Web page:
I’ve been thinking of the old-fashioned letter and how we hardly ever send or receive them anymore. How much delicate, passionate and truthful writing is now lost? An email is never the same. The reply can be too swift. It’s more like a conversation – indeed, increasingly like a conversation given that we now spend so much time texting.
Today, out of something like loneliness, I decided to treat some of this blogspace as a letter, a letter to you - lost friend. By the time you’ve lived half a century, you’ve lost some friends along the way, either due to a falling-out-of -friendship, change of geography or a blow-up argument. I’ve lost friends to all three of these – and to a kind of disinterest that can settle in like dust. Let’s say you were lost to geography – a kinder reason than the others.
I have a new room. It’s my step-daughter’s old room. My daughter moved into when she moved back home but an infestation of some minute mites – unidentifiable by the naked eye – forced us to change rooms. I had been in her old room, a pale blue room decorated with the occasional green turtle wall decal and with a pale blue dado frieze she chose when we first moved in. I loved that room. The window was easily visible from the desk and just outside I’d put a birdbath that is always heavily used by different birds ranging from the too-large currawongs who balance carefully on it, to the tiny handfuls of wrens who flick in and out.
I’m now in a room that was painted a bright almost-apple green. The window is sideways to the desk and looks out, through a large tree, onto the blank side of my neighbour’s house. Birds come to the tree and I’ll put a birdbath in on this side before summer. I had hoped that moving from one side of the house to the other would improve my internet service for audio things like Spotify and Skype, but it hasn’t. It’s the only room that hasn’t yet had wooden blinds put in, but at least the curtains are new and clean.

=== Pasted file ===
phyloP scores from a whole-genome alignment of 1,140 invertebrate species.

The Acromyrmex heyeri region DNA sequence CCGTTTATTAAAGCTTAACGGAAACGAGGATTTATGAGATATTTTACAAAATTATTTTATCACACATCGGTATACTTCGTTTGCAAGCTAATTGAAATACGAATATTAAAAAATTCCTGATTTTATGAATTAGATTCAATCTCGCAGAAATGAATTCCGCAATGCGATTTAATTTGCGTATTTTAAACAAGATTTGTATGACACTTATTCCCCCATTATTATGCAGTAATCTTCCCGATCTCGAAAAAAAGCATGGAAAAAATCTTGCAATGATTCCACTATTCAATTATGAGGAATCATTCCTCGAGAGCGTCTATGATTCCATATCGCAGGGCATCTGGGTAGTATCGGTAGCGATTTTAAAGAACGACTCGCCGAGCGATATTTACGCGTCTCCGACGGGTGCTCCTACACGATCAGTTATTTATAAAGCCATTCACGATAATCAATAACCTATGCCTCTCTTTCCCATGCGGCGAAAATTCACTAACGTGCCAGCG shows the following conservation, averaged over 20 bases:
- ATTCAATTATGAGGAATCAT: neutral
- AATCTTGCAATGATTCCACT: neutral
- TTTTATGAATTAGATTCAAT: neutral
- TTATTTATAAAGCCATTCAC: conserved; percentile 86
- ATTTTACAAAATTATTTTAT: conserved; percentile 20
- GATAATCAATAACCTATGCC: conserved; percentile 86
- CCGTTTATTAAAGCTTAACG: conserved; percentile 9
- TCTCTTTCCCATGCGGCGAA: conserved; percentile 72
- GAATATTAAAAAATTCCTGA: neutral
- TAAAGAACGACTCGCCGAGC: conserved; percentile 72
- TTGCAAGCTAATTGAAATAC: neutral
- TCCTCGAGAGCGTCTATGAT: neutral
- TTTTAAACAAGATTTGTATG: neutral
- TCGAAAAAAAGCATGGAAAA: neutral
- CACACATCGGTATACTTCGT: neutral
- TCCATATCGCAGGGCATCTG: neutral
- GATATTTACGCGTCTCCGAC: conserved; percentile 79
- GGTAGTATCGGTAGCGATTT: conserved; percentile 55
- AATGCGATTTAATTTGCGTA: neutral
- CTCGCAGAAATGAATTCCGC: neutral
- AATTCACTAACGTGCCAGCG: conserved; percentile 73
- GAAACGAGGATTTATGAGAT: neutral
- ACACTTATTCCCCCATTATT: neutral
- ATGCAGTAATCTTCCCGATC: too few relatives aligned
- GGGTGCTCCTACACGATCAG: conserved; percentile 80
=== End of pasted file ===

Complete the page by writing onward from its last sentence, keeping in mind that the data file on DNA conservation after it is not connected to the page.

I’d feel hemmed in and sad if the room wasn’t just that much larger. In summer it will be unbearable – it’s one of the warmest rooms in the house and it will be like working in a sauna. I’m not looking forward to that. But, for the moment, I’m enjoying be able to spread out and introduce yet another bookcase into the mix.
But I didn’t really want to tell you about all that. I wanted to talk about bread. Specifically, I wanted to talk about sourdough and marriage. I’ve been making sourdough – which generates quite a bit of floury mess in the kitchen, if you’re aiming for the correct hydration. Then there’s a sloppy mess of dough that needs to be pushed around, rather than actually kneaded. To clean your hands after pushing this around for five minutes, you use white flour and rub vigorously. Bits tend to fly around.
The Accountant is uneasy about this activity. First he hovered. Now he tries to absent himself from the kitchen. Afterwards he cleans up my cleanup. He joyfully eats the baked bread. It’s just the initial stages he resents. He doesn’t enjoy cooking. Left on his own, he survives on a mixture of take-away and camping meals – sausages and mash, scrambled eggs and chops. A satisfactory meal for him is one composed of protein and two veg, one of which, at least, has escaped being burnt.
Today I took my dough mix outside, onto the deck, and moved it around where I would make least mess. Did he notice my effort to maintain harmony? The bread, rising now in its little cane basket, is a spelt loaf. I wish you were coming over for dinner. We could cut it, still warm, and eat it with the oxtail stew the Mothership gave me.
The Accountant won’t eat oxtail, but I love the glutinous flesh, falling from knuckled bones. It was one of the first things I learn to cook when I moved out of home. I think I rang my mother from a pay phone to get her recipe, which I then tweaked over the decades. A pay phone – STD because I was living in Toowoomba and she was in Brisbane. That was back when we wrote flurries of letters and checking the mail was a daily excitement.
Dear you, I hope your kitchen still smells of garlic, ginger and lemons and that you have paused in your dinner preparations to half catch at the edge of memory, a meal shared years ago.